A series of winter-warming online conversations with fascinating people from the worlds of astronomy, psychology, and the arts, in association with The Scotsman.
The Hebridean Dark Skies Festival‘s Campfire Conversations is hosted by festival programmer Andrew Eaton-Lewis. You can listen via An Lanntair’s website or as podcasts via Apple, Spotify etc, so join us around your own campfire, or just from home, as we reflect on our festival themes of winter, darkness, and the night sky.
Episode one – Karine Polwart
The acclaimed Scottish singer-songwriter, pictured above, has long been fascinated by astronomy. At our last Dark Skies Festival she performed The Only Light Was Stars, a ‘work in progress’ version of a new show inspired by supernovas. One year on, we catch up with Karine and talk astronomy, art, UFOs, drunken elks, nuclear power, jam cupboards, and staying creative in lockdown – among other things.
Episode two – Kari Leibowitz
Can ‘wintertime mindset’ strategies help make us happier during the coldest, darkest months of the year? We talk to American health psychologist Kari Leibowitz, above, who has seen a new wave of interest in her work since the COVID-19 lockdown. Kari spent a year as a Fulbright Scholar in Tromsø, Norway, which is so far north that it experiences a “Polar Night,” the time from November-January when the sun never rises, and has used what she learned there to develop ‘wintertime mindset’ strategies to help people get through the long dark months of winter. As well as looking for a few wintertime mindset tips, we ask Kari what darkness means to her.
Episode three – Renzo Spiteri
Should lockdown encourage us to listen to our immediate surroundings in a new way? We talk to composer and sound artist Renzo Spiteri, above, who creates music from field recordings of the landscape near his home on Shetland. Renzo was to perform his latest project, Stillness, as part of this year’s festival. The show has now been postponed until later in the year; in the meantime we’ve commissioned him to create a new piece, Under Dark Blue Skies, designed to be listened to in darkness. We talk to Renzo about how island life has inspired his work, and how it has found a new resonance since the lockdown.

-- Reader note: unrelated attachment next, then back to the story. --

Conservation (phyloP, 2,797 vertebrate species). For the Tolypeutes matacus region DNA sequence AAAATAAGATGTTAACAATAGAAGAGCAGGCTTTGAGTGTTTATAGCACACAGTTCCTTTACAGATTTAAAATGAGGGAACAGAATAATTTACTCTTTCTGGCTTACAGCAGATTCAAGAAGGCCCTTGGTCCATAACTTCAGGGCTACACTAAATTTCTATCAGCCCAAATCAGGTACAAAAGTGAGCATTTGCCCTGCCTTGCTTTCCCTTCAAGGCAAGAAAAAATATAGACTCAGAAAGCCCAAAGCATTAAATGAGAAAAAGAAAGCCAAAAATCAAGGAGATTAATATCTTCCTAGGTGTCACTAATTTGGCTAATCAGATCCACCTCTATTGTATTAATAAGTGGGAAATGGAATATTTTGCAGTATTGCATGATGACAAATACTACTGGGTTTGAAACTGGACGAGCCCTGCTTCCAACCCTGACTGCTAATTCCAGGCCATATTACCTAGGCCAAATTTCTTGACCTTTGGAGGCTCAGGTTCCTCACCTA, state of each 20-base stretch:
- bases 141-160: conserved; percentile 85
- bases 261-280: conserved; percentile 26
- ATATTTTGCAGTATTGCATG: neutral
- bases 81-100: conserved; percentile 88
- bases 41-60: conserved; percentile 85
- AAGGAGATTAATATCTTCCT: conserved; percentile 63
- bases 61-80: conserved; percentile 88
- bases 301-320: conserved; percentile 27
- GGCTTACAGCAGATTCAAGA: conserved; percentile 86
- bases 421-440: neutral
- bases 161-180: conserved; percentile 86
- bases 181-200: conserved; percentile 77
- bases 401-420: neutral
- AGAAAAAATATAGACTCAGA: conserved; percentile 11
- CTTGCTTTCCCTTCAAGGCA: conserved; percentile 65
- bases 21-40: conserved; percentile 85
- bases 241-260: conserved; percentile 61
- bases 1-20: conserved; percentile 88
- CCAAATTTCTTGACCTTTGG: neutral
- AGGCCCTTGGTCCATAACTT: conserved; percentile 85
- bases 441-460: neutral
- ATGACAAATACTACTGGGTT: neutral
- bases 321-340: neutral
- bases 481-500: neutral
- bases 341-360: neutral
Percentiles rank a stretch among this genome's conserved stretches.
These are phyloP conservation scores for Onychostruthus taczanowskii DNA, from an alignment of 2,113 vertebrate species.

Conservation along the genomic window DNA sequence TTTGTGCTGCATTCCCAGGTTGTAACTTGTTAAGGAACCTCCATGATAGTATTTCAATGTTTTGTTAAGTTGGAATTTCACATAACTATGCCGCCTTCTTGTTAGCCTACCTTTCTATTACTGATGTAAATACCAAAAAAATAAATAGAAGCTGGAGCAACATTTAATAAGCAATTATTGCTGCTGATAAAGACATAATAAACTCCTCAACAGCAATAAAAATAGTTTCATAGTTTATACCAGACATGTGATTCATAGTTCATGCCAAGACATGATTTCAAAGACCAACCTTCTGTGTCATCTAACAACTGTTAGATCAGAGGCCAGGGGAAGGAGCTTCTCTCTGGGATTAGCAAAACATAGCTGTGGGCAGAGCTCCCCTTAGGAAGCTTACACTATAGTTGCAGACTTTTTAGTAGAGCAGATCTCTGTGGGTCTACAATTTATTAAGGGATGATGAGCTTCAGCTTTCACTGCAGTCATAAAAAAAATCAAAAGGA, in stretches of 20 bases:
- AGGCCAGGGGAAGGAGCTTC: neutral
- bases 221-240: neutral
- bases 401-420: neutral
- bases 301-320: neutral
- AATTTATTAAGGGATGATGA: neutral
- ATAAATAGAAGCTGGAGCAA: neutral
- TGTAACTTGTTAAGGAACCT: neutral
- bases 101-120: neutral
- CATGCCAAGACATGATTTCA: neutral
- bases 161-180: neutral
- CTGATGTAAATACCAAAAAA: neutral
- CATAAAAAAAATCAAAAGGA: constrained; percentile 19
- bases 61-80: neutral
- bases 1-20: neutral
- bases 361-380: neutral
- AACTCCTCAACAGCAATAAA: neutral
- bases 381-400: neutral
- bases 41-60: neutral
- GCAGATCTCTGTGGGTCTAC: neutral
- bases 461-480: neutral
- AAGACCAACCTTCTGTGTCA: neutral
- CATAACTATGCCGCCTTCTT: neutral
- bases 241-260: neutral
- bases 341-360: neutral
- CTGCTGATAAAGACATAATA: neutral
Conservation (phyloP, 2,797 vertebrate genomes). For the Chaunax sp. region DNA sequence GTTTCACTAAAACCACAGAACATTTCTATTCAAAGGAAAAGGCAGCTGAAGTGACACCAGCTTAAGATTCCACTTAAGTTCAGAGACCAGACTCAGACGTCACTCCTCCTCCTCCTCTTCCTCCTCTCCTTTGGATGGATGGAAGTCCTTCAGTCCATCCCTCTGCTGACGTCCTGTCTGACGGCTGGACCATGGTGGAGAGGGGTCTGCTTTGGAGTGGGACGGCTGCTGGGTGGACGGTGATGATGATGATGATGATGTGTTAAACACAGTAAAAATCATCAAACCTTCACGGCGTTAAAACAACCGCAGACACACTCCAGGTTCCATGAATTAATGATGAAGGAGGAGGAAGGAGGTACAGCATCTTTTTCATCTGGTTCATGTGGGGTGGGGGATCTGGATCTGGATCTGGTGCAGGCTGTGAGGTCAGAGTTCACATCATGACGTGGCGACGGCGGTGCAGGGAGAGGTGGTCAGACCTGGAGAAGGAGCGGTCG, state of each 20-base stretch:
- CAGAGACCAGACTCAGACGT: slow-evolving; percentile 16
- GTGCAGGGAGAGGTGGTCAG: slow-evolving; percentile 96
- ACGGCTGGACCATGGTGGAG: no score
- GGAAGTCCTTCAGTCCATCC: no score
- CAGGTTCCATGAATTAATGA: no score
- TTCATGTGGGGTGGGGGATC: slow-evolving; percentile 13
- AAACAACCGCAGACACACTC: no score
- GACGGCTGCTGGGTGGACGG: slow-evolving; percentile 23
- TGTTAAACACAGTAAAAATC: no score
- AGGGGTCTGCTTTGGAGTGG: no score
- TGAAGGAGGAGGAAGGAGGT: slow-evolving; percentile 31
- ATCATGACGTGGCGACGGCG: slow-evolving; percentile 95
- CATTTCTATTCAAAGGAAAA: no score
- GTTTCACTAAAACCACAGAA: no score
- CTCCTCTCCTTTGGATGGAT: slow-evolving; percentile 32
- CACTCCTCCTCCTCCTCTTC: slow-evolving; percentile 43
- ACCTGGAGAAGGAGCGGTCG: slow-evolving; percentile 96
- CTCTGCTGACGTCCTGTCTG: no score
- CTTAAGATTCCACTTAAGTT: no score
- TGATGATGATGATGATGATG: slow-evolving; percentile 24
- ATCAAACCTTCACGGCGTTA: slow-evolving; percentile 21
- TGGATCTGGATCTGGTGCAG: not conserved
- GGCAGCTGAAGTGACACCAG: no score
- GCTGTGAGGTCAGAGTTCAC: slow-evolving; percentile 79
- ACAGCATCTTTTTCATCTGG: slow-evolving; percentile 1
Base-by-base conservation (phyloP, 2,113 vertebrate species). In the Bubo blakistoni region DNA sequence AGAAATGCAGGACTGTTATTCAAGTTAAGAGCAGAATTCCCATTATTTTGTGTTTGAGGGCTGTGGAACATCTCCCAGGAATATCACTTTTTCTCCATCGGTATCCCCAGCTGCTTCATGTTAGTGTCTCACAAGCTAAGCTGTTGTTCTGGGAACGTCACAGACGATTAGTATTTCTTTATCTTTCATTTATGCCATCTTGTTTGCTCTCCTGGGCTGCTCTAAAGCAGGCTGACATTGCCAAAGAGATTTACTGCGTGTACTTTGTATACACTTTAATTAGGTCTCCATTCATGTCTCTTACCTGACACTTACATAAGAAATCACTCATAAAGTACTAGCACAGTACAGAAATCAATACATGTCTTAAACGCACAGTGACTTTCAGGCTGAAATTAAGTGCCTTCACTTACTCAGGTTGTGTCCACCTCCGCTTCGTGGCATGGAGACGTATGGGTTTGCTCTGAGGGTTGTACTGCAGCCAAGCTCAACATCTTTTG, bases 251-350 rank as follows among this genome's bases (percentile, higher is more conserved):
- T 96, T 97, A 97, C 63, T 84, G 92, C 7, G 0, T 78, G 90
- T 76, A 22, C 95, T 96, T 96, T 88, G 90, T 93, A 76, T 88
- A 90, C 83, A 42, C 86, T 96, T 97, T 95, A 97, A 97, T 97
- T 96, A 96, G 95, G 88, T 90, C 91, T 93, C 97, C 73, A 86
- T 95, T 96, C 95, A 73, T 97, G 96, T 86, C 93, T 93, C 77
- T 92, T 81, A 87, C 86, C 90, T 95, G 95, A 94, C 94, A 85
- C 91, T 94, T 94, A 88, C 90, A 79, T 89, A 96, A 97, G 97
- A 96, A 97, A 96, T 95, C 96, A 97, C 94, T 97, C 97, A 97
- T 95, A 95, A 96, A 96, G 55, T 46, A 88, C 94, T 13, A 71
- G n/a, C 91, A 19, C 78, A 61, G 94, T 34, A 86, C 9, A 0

Episode four – Sheona Urquhart
How do you tell stories about cosmic events on an unimaginable scale? We talk to astronomer Sheona Urquhart, above, whose work in Extragalactic Astrophysics involves studying the evolution of galaxies as well as finding compelling ways to explain her findings to the public. Sheona spent much of her childhood in the north of Scotland gazing at the stars, and describes her first sight of the northern lights as a formative experience. In our podcast she discusses studying distant galaxies from Hawaii, making TV with Brian Cox, and why astronomers often make good musicians. Sheona has family connections on Lewis and is delighted to be ‘coming home’ as part of our festival programme.
Episode five – Bethany Rigby
The Outer Hebrides’ relationship with astronomy, Bethany Rigby says, “embodies humanity’s changing view of our place within the universe”. The designer, researcher and writer, above, is now the creator of Outer Hebrides // Outer Space, a new research project that explores our islands’ astronomical significance, from the Neolithic Age of celestial observation to present day plans for Spaceport 1, the UK’s first vertical satellite launch site. The project began during an Island Going residency in June 2019 and Bethany is set to exhibit her work at An Lanntair later in 2021. She also knows some fascinating facts about shooting stars and Scottish place names on Mars.
The Hebridean Dark Skies Festival will run from Friday 5 February to Thursday 18 February, and is led by An Lanntair in partnership with Calanais Visitor Centre, Stornoway Astronomical Society, Gallan Head Community Trust, and Lews Castle College UHI.
The Hebridean Dark Skies Festival is part-financed by the Scottish Government and the European Community Outer Hebrides LEADER 2014-2020 programme. We also want to say a huge thank you to Caledonian MacBrayne for supporting this year’s festival.